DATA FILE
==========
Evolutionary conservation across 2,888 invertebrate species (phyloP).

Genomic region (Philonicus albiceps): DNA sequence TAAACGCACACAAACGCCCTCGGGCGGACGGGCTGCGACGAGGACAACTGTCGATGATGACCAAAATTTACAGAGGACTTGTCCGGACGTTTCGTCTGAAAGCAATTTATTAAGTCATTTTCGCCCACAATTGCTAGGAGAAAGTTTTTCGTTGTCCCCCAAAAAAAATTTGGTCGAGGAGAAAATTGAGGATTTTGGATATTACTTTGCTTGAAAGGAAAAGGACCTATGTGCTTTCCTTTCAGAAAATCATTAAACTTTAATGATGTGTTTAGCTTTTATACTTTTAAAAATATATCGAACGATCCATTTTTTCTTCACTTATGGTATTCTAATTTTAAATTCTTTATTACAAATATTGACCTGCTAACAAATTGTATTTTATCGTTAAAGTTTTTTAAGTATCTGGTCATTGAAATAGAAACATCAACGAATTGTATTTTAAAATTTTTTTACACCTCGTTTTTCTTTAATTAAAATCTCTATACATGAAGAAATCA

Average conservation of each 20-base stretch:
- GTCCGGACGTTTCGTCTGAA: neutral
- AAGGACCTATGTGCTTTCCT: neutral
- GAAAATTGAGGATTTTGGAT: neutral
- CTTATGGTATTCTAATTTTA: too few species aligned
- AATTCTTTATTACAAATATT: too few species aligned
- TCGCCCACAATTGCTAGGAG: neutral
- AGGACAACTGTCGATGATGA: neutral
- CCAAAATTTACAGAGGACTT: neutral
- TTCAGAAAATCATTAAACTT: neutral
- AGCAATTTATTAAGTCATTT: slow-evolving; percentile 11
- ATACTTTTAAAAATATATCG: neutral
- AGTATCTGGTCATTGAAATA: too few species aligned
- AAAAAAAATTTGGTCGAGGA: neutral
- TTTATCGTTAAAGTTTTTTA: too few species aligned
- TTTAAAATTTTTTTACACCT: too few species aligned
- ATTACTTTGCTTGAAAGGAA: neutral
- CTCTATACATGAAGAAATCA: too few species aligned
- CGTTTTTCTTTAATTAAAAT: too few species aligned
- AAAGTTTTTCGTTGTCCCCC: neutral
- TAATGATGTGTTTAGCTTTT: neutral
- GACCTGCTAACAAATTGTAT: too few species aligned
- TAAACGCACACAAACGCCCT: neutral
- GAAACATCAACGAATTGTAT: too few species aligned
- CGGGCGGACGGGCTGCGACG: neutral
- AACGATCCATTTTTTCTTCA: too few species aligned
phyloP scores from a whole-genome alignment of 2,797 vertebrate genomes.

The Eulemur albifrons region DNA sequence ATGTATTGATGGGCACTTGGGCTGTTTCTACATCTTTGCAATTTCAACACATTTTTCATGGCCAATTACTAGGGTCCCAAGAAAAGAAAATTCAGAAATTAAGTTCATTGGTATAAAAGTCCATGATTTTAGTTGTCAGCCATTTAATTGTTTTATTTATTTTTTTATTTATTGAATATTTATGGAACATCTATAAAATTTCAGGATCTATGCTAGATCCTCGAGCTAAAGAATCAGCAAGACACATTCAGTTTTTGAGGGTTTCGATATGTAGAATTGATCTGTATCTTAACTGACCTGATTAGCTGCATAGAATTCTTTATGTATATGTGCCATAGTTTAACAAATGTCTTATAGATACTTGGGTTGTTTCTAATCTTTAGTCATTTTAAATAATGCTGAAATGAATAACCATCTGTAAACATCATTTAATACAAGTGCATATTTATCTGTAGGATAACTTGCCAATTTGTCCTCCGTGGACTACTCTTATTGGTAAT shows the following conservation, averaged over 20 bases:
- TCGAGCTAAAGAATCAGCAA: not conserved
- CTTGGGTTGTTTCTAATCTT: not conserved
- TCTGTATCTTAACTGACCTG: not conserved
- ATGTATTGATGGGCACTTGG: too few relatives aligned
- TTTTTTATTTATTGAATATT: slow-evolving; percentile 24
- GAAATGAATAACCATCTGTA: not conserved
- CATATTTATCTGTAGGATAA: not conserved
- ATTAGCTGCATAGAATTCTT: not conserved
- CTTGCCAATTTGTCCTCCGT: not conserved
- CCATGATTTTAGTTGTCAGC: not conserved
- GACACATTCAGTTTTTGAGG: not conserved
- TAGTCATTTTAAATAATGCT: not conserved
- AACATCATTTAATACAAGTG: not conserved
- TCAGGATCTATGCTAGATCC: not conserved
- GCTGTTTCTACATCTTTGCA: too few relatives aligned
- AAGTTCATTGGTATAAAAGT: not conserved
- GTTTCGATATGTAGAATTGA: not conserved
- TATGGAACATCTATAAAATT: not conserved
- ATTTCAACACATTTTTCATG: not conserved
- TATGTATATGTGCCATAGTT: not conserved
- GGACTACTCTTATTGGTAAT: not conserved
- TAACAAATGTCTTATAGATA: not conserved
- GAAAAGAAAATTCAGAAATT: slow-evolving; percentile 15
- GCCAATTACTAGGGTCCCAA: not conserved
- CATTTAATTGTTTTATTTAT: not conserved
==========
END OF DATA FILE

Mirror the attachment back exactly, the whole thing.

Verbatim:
Evolutionary conservation across 2,888 invertebrate species (phyloP).

Genomic region (Philonicus albiceps): DNA sequence TAAACGCACACAAACGCCCTCGGGCGGACGGGCTGCGACGAGGACAACTGTCGATGATGACCAAAATTTACAGAGGACTTGTCCGGACGTTTCGTCTGAAAGCAATTTATTAAGTCATTTTCGCCCACAATTGCTAGGAGAAAGTTTTTCGTTGTCCCCCAAAAAAAATTTGGTCGAGGAGAAAATTGAGGATTTTGGATATTACTTTGCTTGAAAGGAAAAGGACCTATGTGCTTTCCTTTCAGAAAATCATTAAACTTTAATGATGTGTTTAGCTTTTATACTTTTAAAAATATATCGAACGATCCATTTTTTCTTCACTTATGGTATTCTAATTTTAAATTCTTTATTACAAATATTGACCTGCTAACAAATTGTATTTTATCGTTAAAGTTTTTTAAGTATCTGGTCATTGAAATAGAAACATCAACGAATTGTATTTTAAAATTTTTTTACACCTCGTTTTTCTTTAATTAAAATCTCTATACATGAAGAAATCA

Average conservation of each 20-base stretch:
- GTCCGGACGTTTCGTCTGAA: neutral
- AAGGACCTATGTGCTTTCCT: neutral
- GAAAATTGAGGATTTTGGAT: neutral
- CTTATGGTATTCTAATTTTA: too few species aligned
- AATTCTTTATTACAAATATT: too few species aligned
- TCGCCCACAATTGCTAGGAG: neutral
- AGGACAACTGTCGATGATGA: neutral
- CCAAAATTTACAGAGGACTT: neutral
- TTCAGAAAATCATTAAACTT: neutral
- AGCAATTTATTAAGTCATTT: slow-evolving; percentile 11
- ATACTTTTAAAAATATATCG: neutral
- AGTATCTGGTCATTGAAATA: too few species aligned
- AAAAAAAATTTGGTCGAGGA: neutral
- TTTATCGTTAAAGTTTTTTA: too few species aligned
- TTTAAAATTTTTTTACACCT: too few species aligned
- ATTACTTTGCTTGAAAGGAA: neutral
- CTCTATACATGAAGAAATCA: too few species aligned
- CGTTTTTCTTTAATTAAAAT: too few species aligned
- AAAGTTTTTCGTTGTCCCCC: neutral
- TAATGATGTGTTTAGCTTTT: neutral
- GACCTGCTAACAAATTGTAT: too few species aligned
- TAAACGCACACAAACGCCCT: neutral
- GAAACATCAACGAATTGTAT: too few species aligned
- CGGGCGGACGGGCTGCGACG: neutral
- AACGATCCATTTTTTCTTCA: too few species aligned
phyloP scores from a whole-genome alignment of 2,797 vertebrate genomes.

The Eulemur albifrons region DNA sequence ATGTATTGATGGGCACTTGGGCTGTTTCTACATCTTTGCAATTTCAACACATTTTTCATGGCCAATTACTAGGGTCCCAAGAAAAGAAAATTCAGAAATTAAGTTCATTGGTATAAAAGTCCATGATTTTAGTTGTCAGCCATTTAATTGTTTTATTTATTTTTTTATTTATTGAATATTTATGGAACATCTATAAAATTTCAGGATCTATGCTAGATCCTCGAGCTAAAGAATCAGCAAGACACATTCAGTTTTTGAGGGTTTCGATATGTAGAATTGATCTGTATCTTAACTGACCTGATTAGCTGCATAGAATTCTTTATGTATATGTGCCATAGTTTAACAAATGTCTTATAGATACTTGGGTTGTTTCTAATCTTTAGTCATTTTAAATAATGCTGAAATGAATAACCATCTGTAAACATCATTTAATACAAGTGCATATTTATCTGTAGGATAACTTGCCAATTTGTCCTCCGTGGACTACTCTTATTGGTAAT shows the following conservation, averaged over 20 bases:
- TCGAGCTAAAGAATCAGCAA: not conserved
- CTTGGGTTGTTTCTAATCTT: not conserved
- TCTGTATCTTAACTGACCTG: not conserved
- ATGTATTGATGGGCACTTGG: too few relatives aligned
- TTTTTTATTTATTGAATATT: slow-evolving; percentile 24
- GAAATGAATAACCATCTGTA: not conserved
- CATATTTATCTGTAGGATAA: not conserved
- ATTAGCTGCATAGAATTCTT: not conserved
- CTTGCCAATTTGTCCTCCGT: not conserved
- CCATGATTTTAGTTGTCAGC: not conserved
- GACACATTCAGTTTTTGAGG: not conserved
- TAGTCATTTTAAATAATGCT: not conserved
- AACATCATTTAATACAAGTG: not conserved
- TCAGGATCTATGCTAGATCC: not conserved
- GCTGTTTCTACATCTTTGCA: too few relatives aligned
- AAGTTCATTGGTATAAAAGT: not conserved
- GTTTCGATATGTAGAATTGA: not conserved
- TATGGAACATCTATAAAATT: not conserved
- ATTTCAACACATTTTTCATG: not conserved
- TATGTATATGTGCCATAGTT: not conserved
- GGACTACTCTTATTGGTAAT: not conserved
- TAACAAATGTCTTATAGATA: not conserved
- GAAAAGAAAATTCAGAAATT: slow-evolving; percentile 15
- GCCAATTACTAGGGTCCCAA: not conserved
- CATTTAATTGTTTTATTTAT: not conserved